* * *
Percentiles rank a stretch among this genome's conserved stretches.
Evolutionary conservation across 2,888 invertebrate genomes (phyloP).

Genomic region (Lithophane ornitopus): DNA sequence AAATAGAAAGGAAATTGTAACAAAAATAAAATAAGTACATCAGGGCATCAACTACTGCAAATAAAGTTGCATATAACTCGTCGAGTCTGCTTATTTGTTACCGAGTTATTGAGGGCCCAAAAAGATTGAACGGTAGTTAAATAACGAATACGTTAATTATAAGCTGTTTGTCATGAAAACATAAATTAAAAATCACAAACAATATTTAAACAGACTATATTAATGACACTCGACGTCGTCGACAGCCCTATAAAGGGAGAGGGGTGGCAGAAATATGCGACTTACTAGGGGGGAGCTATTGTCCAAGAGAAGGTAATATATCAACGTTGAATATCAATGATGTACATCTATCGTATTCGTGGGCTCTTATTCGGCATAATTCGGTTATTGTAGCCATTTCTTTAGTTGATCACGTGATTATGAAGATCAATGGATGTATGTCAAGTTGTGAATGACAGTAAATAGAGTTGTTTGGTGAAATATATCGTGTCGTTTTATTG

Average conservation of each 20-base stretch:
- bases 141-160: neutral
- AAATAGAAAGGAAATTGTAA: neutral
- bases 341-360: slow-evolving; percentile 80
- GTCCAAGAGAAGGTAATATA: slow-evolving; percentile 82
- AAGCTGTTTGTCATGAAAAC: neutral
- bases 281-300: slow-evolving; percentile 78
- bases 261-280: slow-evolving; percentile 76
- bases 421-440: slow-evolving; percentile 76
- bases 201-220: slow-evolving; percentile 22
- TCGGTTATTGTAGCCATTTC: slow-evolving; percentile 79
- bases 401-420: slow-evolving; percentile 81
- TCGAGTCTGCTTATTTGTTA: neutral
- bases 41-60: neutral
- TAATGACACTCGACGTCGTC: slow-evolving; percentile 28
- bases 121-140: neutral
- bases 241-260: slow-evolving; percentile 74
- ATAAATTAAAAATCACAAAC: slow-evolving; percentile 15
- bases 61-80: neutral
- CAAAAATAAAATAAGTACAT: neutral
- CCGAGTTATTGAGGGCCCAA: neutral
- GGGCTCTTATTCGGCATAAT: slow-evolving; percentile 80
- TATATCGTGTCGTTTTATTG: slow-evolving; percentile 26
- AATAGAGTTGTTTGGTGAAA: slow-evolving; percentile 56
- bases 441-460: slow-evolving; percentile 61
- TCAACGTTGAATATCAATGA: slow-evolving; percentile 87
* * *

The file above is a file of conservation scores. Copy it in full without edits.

Percentiles rank a stretch among this genome's conserved stretches.
Evolutionary conservation across 2,888 invertebrate genomes (phyloP).

Genomic region (Lithophane ornitopus): DNA sequence AAATAGAAAGGAAATTGTAACAAAAATAAAATAAGTACATCAGGGCATCAACTACTGCAAATAAAGTTGCATATAACTCGTCGAGTCTGCTTATTTGTTACCGAGTTATTGAGGGCCCAAAAAGATTGAACGGTAGTTAAATAACGAATACGTTAATTATAAGCTGTTTGTCATGAAAACATAAATTAAAAATCACAAACAATATTTAAACAGACTATATTAATGACACTCGACGTCGTCGACAGCCCTATAAAGGGAGAGGGGTGGCAGAAATATGCGACTTACTAGGGGGGAGCTATTGTCCAAGAGAAGGTAATATATCAACGTTGAATATCAATGATGTACATCTATCGTATTCGTGGGCTCTTATTCGGCATAATTCGGTTATTGTAGCCATTTCTTTAGTTGATCACGTGATTATGAAGATCAATGGATGTATGTCAAGTTGTGAATGACAGTAAATAGAGTTGTTTGGTGAAATATATCGTGTCGTTTTATTG

Average conservation of each 20-base stretch:
- bases 141-160: neutral
- AAATAGAAAGGAAATTGTAA: neutral
- bases 341-360: slow-evolving; percentile 80
- GTCCAAGAGAAGGTAATATA: slow-evolving; percentile 82
- AAGCTGTTTGTCATGAAAAC: neutral
- bases 281-300: slow-evolving; percentile 78
- bases 261-280: slow-evolving; percentile 76
- bases 421-440: slow-evolving; percentile 76
- bases 201-220: slow-evolving; percentile 22
- TCGGTTATTGTAGCCATTTC: slow-evolving; percentile 79
- bases 401-420: slow-evolving; percentile 81
- TCGAGTCTGCTTATTTGTTA: neutral
- bases 41-60: neutral
- TAATGACACTCGACGTCGTC: slow-evolving; percentile 28
- bases 121-140: neutral
- bases 241-260: slow-evolving; percentile 74
- ATAAATTAAAAATCACAAAC: slow-evolving; percentile 15
- bases 61-80: neutral
- CAAAAATAAAATAAGTACAT: neutral
- CCGAGTTATTGAGGGCCCAA: neutral
- GGGCTCTTATTCGGCATAAT: slow-evolving; percentile 80
- TATATCGTGTCGTTTTATTG: slow-evolving; percentile 26
- AATAGAGTTGTTTGGTGAAA: slow-evolving; percentile 56
- bases 441-460: slow-evolving; percentile 61
- TCAACGTTGAATATCAATGA: slow-evolving; percentile 87